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      The NSW ACT Inclusion Agency is embarking on a new project around children’s voices about   
      inclusion. We are eager to hear from and reflect the child’s perspective in our work promoting     
      inclusive practice.


     For our first exploration of children's voices, we asked a small number of children aged between 5
     and 11 years from Aboriginal, Anglo-Saxon, Indian and Lebanese cultural backgrounds to tell us
     their thoughts on Australia Day.




    Drawing by Clytie, aged 7
 

What do you think about Australia Day?


“We go to Yabun* with Nanny and some of our cousins and aunties and uncles. There’s dancing and singing. Talking was the boring part. The most fun part I believe was the jumping castle.... It’s Survival Day.” Clytie, aged 7

“I just wear thongs.” Lennox, aged 9

“People like Australia Day because they can celebrate and can do fun things. Sometimes people don’t celebrate it cause they don’t like it. They might feel bad for the Aboriginals.” Leyla, aged 11

“It’s when we have a sausage.” Nelson, aged 11

“I think it’s a good day for everyone to celebrate Australia Day and have fun in Australia.” Tara, aged 7

      *Yabun is a large community day held on Gadigal land.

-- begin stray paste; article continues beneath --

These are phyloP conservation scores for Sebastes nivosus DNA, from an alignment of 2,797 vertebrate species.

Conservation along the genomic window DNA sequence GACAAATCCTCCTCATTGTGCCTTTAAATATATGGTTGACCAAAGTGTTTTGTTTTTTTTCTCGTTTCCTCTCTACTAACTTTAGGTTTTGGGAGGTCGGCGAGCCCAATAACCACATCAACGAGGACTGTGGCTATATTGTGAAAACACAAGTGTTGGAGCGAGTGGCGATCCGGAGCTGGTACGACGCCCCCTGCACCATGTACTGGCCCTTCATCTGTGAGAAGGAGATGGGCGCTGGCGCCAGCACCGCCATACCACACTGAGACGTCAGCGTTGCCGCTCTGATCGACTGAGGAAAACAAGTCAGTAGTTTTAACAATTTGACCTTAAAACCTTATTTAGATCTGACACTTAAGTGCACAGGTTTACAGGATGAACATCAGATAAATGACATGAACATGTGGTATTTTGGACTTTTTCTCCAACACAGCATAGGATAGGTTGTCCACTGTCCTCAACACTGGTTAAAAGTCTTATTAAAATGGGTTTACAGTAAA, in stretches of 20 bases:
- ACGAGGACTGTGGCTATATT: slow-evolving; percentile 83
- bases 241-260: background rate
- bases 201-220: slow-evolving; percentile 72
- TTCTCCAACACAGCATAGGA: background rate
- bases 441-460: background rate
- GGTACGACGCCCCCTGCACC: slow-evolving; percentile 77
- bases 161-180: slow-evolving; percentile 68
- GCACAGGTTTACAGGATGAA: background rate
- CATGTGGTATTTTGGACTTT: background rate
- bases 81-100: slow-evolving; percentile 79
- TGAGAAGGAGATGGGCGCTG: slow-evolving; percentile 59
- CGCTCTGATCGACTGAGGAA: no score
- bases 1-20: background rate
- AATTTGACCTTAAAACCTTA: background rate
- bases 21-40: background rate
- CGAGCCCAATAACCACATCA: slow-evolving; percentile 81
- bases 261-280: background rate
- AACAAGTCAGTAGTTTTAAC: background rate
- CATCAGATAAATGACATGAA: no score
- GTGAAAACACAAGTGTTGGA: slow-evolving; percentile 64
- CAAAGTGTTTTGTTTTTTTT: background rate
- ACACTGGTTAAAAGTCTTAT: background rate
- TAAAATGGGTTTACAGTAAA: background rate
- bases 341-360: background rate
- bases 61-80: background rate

What do you think Aboriginal people feel about Australia Day?

“They might feel a little bit hurt 'cause Australians took their land away. Some people might celebrate, I don’t really know.” Leyla, aged 11

“We celebrate survival.” Clytie, aged 7

“It’s more like England Day because people have overtaken Australia so it’s not technically Australia Day because other countries have just overtaken.” Nelson aged 11

“Probably don’t really celebrate it and just think ‘Why are people celebrating it?” Cosette, aged 9

“Maybe a bit of sad memories.” Lennox, aged 9

“Sad because they were already there and then they just came over and then, just, attacked ‘em. Not attacked. Came over and; I don’t know.” Cosette, aged 9

“I’m pretty sure they like it because I think they made it. Aboriginals used to live before the Australians.” Anvesha, aged 7

“I’m not sure.” Tara, aged 7

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Drawing by Thea, aged 5
 

Reflective questions for educators

• How do you gather children’s voices around important topics at your service?

• How do you respond to what children say when your opinions and values differ?

• How do children’s voices influence planning and reflective practice at your service?

• What role can educators play in supporting children’s understanding of history and culture?

• How do you include families and your broader community in conversations around challenging concepts?

 

Some resources about the multiple meanings of 26th January for different Australians can be found here:

We would love to hear from you about how you ask children for their thoughts and respond to their questions around any topics relating to inclusion. Talk to your Inclusion Professional about how your service can gather and share children’s voices at your service.

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Drawing by Leyla, aged 11 years